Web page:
The Southwood report was published in June--Conservatives Members are shaking their heads, but these are the facts--but we had to wait eight months before the report was actually published. Professor Southwood suggests that vital research may have been held up in that period.
Mr. John MacGregor (South Norfolk): I would prefer to concentrate my remarks in my speech, but I must correct the right hon. Gentleman's final point. The interim Southwood report was published in June and we acted on it immediately. The full Southwood report was given to Ministers in February 1989 and we published that, along with our reactions and the Government response, within three weeks.
Dr. Clark: There was delay after delay after delay. That is one of the points that I want to make. For example, it took 18 months after a case of BSE was confirmed before the Government made it a notifiable disease. It took 20 months to introduce a compulsory slaughter and compensation scheme and, even then, it was only at 50 per cent. We know--or at least we have our suspicions because I talked to farmers at that time--that farmers who were hard pressed and who were in doubt would take their beast to the market and into the abattoir because they could not afford to lose a £350 animal. The then Government eventually accepted our point of view, but there had been a delay. It took them two and a half years to announce the ban on cattle offal for human consumption, and it took them a further 20 months after making BSE a notifiable disease to pay farmers 100 per cent. compensation. That should have been done earlier.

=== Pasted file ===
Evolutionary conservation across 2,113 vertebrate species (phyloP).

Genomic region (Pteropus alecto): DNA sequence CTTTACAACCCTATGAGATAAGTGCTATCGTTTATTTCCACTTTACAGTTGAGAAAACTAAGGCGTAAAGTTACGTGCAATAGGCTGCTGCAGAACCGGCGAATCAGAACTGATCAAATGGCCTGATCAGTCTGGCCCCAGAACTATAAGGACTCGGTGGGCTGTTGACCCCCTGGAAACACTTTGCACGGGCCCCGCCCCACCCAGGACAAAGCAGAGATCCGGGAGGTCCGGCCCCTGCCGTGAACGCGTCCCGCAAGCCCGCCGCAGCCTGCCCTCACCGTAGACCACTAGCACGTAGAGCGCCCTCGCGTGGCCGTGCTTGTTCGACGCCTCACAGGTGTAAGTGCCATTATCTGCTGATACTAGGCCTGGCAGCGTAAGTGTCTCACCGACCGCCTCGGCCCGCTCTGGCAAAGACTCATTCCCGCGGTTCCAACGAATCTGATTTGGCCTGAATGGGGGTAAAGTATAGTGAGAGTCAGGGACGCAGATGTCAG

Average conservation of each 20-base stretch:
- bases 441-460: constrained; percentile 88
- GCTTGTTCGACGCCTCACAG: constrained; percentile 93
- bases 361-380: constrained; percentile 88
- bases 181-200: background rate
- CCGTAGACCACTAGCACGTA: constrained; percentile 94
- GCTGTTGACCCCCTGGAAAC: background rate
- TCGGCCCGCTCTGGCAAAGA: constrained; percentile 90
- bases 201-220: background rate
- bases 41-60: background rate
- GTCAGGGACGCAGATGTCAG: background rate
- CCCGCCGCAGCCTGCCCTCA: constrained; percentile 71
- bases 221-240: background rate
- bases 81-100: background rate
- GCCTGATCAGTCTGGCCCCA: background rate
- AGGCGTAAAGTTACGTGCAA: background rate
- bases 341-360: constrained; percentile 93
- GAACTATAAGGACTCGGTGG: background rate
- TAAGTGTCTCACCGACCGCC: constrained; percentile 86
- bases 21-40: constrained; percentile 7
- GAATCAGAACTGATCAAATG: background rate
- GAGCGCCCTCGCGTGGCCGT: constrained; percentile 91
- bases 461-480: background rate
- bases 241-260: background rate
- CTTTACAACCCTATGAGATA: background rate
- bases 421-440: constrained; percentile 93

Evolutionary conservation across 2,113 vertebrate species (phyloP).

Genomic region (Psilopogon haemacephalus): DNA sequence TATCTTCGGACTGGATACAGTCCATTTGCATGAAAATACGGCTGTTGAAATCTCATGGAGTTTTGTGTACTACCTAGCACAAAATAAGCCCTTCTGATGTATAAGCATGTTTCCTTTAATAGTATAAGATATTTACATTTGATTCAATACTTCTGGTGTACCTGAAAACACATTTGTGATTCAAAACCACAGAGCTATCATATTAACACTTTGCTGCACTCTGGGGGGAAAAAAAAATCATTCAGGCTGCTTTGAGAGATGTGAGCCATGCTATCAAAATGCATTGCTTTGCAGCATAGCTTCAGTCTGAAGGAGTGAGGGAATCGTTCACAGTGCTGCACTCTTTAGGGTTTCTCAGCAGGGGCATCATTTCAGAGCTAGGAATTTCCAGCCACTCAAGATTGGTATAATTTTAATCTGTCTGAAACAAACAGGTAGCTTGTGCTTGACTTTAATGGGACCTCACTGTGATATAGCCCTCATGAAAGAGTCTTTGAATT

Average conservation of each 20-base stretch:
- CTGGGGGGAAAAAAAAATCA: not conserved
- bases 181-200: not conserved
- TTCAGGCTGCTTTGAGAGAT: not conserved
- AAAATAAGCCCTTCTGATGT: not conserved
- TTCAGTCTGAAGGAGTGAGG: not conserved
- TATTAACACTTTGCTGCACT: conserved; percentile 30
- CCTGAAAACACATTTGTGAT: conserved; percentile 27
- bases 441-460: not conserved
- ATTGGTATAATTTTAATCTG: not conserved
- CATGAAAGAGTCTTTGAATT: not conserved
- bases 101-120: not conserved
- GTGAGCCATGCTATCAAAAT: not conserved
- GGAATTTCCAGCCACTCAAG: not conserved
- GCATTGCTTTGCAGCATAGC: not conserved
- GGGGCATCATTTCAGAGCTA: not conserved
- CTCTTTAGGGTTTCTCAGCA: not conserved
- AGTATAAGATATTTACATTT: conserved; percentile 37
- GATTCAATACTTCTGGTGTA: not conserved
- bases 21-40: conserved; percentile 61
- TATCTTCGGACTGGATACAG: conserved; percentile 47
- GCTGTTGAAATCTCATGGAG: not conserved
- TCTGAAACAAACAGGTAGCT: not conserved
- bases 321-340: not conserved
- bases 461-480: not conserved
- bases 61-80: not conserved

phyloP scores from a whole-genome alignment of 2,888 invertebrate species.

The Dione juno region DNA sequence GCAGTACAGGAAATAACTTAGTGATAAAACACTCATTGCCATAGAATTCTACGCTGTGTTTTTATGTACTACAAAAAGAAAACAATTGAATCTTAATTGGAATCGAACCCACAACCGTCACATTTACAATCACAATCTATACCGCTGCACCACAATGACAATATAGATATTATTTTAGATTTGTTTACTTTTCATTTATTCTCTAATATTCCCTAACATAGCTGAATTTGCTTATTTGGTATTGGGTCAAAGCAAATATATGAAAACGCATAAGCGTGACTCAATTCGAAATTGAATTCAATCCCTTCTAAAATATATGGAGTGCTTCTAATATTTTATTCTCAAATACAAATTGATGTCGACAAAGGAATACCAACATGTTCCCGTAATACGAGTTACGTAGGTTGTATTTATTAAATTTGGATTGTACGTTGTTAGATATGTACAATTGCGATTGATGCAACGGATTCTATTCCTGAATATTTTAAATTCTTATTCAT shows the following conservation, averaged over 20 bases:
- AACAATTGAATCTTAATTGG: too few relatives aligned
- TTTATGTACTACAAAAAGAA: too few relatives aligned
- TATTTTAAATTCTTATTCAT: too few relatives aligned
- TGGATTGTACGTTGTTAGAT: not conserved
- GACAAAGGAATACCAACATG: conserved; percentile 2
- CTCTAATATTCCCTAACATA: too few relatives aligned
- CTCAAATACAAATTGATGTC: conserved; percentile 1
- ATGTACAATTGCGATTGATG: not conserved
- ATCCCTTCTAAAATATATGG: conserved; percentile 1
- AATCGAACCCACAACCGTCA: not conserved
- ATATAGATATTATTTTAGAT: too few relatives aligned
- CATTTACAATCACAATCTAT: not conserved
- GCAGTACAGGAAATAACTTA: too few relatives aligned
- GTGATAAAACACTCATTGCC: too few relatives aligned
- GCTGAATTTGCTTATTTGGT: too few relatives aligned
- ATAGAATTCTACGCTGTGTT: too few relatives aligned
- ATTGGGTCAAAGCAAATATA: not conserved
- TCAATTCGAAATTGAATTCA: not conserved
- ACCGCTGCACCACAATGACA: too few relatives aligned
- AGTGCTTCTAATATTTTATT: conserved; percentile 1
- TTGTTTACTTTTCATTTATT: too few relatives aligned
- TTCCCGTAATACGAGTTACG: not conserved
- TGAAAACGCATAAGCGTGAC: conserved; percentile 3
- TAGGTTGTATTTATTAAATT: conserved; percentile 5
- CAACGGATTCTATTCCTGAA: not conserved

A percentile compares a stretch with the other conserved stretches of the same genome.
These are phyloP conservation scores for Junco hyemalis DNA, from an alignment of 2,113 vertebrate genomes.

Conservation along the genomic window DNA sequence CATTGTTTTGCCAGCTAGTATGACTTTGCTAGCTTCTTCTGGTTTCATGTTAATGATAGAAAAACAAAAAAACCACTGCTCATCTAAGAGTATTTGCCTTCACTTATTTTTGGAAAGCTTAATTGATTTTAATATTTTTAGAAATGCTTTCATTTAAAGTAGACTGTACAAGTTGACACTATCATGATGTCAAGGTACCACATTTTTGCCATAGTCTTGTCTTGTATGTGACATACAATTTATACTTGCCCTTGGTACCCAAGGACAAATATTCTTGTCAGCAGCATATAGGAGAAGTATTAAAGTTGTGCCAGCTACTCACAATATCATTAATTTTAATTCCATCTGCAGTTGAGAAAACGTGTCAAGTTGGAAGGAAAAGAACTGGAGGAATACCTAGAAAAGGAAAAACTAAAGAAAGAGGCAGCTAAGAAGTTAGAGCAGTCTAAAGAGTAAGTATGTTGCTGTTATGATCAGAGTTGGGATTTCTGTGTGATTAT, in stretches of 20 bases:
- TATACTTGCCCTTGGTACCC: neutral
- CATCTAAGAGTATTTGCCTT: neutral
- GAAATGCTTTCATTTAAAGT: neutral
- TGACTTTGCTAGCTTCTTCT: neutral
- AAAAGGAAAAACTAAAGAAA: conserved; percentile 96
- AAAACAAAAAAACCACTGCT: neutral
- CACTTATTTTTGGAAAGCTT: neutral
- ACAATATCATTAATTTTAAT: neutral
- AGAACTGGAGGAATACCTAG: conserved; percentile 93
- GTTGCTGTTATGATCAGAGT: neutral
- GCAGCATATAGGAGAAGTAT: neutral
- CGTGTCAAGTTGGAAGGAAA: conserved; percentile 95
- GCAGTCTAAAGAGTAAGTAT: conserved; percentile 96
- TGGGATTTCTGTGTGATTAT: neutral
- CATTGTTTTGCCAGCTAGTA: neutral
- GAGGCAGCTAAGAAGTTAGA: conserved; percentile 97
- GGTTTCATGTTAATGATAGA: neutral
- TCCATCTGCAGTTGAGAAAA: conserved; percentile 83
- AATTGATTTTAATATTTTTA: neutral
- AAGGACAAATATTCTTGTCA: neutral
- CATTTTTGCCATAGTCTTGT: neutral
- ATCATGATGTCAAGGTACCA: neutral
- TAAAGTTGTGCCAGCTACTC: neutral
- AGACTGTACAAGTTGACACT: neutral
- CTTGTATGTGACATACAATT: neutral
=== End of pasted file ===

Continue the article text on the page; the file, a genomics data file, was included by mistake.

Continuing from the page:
Mr. Richard Livsey (Brecon and Radnorshire): I remember the right hon. Gentleman making many of these points in the House. The offal ban was first introduced in 1991, but it took another five years for a complete ban to come into force, during which time massive amounts of specified bovine offal and meat and bonemeal were exported. That fact is now coming home to roost, because there are now cases of BSE in countries overseas.
Dr. Clark: I remember that very well and, over the past two or three days I have been able to read the debates that took place in the late 1980s and early 1990s. The hon. Gentleman made such points then. I hope that I have made my general point that the previous Government were guilty of many delays. We do not know what the cost of them has been.